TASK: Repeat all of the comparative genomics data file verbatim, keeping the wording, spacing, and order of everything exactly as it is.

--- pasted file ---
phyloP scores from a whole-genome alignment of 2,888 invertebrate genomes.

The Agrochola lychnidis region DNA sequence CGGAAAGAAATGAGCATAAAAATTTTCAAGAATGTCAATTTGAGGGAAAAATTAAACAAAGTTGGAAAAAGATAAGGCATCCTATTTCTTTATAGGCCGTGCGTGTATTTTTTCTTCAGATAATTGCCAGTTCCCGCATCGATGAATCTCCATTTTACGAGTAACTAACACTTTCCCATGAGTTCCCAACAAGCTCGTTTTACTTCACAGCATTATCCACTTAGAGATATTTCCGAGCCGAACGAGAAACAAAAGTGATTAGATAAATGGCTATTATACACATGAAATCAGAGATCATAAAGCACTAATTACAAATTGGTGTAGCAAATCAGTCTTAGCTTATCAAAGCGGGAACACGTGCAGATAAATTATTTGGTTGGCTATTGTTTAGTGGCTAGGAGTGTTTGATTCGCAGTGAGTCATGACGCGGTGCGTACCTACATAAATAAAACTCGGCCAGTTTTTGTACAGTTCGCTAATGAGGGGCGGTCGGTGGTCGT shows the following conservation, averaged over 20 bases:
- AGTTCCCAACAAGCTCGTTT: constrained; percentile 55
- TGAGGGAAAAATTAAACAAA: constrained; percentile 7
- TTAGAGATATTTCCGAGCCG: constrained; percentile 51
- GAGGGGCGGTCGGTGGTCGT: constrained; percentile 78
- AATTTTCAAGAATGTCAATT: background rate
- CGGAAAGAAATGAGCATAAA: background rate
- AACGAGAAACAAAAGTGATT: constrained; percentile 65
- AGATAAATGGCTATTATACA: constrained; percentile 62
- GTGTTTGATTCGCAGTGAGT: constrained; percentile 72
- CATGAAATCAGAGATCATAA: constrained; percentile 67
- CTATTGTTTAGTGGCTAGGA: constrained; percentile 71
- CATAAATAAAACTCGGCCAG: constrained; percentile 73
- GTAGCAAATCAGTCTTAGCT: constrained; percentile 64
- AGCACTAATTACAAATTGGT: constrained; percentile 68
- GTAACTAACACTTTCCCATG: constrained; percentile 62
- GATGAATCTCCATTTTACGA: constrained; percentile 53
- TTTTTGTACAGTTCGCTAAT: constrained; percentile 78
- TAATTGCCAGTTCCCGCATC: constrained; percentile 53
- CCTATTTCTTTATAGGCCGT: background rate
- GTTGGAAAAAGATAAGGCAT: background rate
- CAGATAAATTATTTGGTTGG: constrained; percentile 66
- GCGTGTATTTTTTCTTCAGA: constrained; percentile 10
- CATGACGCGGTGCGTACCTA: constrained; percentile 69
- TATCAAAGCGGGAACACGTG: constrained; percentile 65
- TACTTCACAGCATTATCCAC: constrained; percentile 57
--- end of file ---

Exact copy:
phyloP scores from a whole-genome alignment of 2,888 invertebrate genomes.

The Agrochola lychnidis region DNA sequence CGGAAAGAAATGAGCATAAAAATTTTCAAGAATGTCAATTTGAGGGAAAAATTAAACAAAGTTGGAAAAAGATAAGGCATCCTATTTCTTTATAGGCCGTGCGTGTATTTTTTCTTCAGATAATTGCCAGTTCCCGCATCGATGAATCTCCATTTTACGAGTAACTAACACTTTCCCATGAGTTCCCAACAAGCTCGTTTTACTTCACAGCATTATCCACTTAGAGATATTTCCGAGCCGAACGAGAAACAAAAGTGATTAGATAAATGGCTATTATACACATGAAATCAGAGATCATAAAGCACTAATTACAAATTGGTGTAGCAAATCAGTCTTAGCTTATCAAAGCGGGAACACGTGCAGATAAATTATTTGGTTGGCTATTGTTTAGTGGCTAGGAGTGTTTGATTCGCAGTGAGTCATGACGCGGTGCGTACCTACATAAATAAAACTCGGCCAGTTTTTGTACAGTTCGCTAATGAGGGGCGGTCGGTGGTCGT shows the following conservation, averaged over 20 bases:
- AGTTCCCAACAAGCTCGTTT: constrained; percentile 55
- TGAGGGAAAAATTAAACAAA: constrained; percentile 7
- TTAGAGATATTTCCGAGCCG: constrained; percentile 51
- GAGGGGCGGTCGGTGGTCGT: constrained; percentile 78
- AATTTTCAAGAATGTCAATT: background rate
- CGGAAAGAAATGAGCATAAA: background rate
- AACGAGAAACAAAAGTGATT: constrained; percentile 65
- AGATAAATGGCTATTATACA: constrained; percentile 62
- GTGTTTGATTCGCAGTGAGT: constrained; percentile 72
- CATGAAATCAGAGATCATAA: constrained; percentile 67
- CTATTGTTTAGTGGCTAGGA: constrained; percentile 71
- CATAAATAAAACTCGGCCAG: constrained; percentile 73
- GTAGCAAATCAGTCTTAGCT: constrained; percentile 64
- AGCACTAATTACAAATTGGT: constrained; percentile 68
- GTAACTAACACTTTCCCATG: constrained; percentile 62
- GATGAATCTCCATTTTACGA: constrained; percentile 53
- TTTTTGTACAGTTCGCTAAT: constrained; percentile 78
- TAATTGCCAGTTCCCGCATC: constrained; percentile 53
- CCTATTTCTTTATAGGCCGT: background rate
- GTTGGAAAAAGATAAGGCAT: background rate
- CAGATAAATTATTTGGTTGG: constrained; percentile 66
- GCGTGTATTTTTTCTTCAGA: constrained; percentile 10
- CATGACGCGGTGCGTACCTA: constrained; percentile 69
- TATCAAAGCGGGAACACGTG: constrained; percentile 65
- TACTTCACAGCATTATCCAC: constrained; percentile 57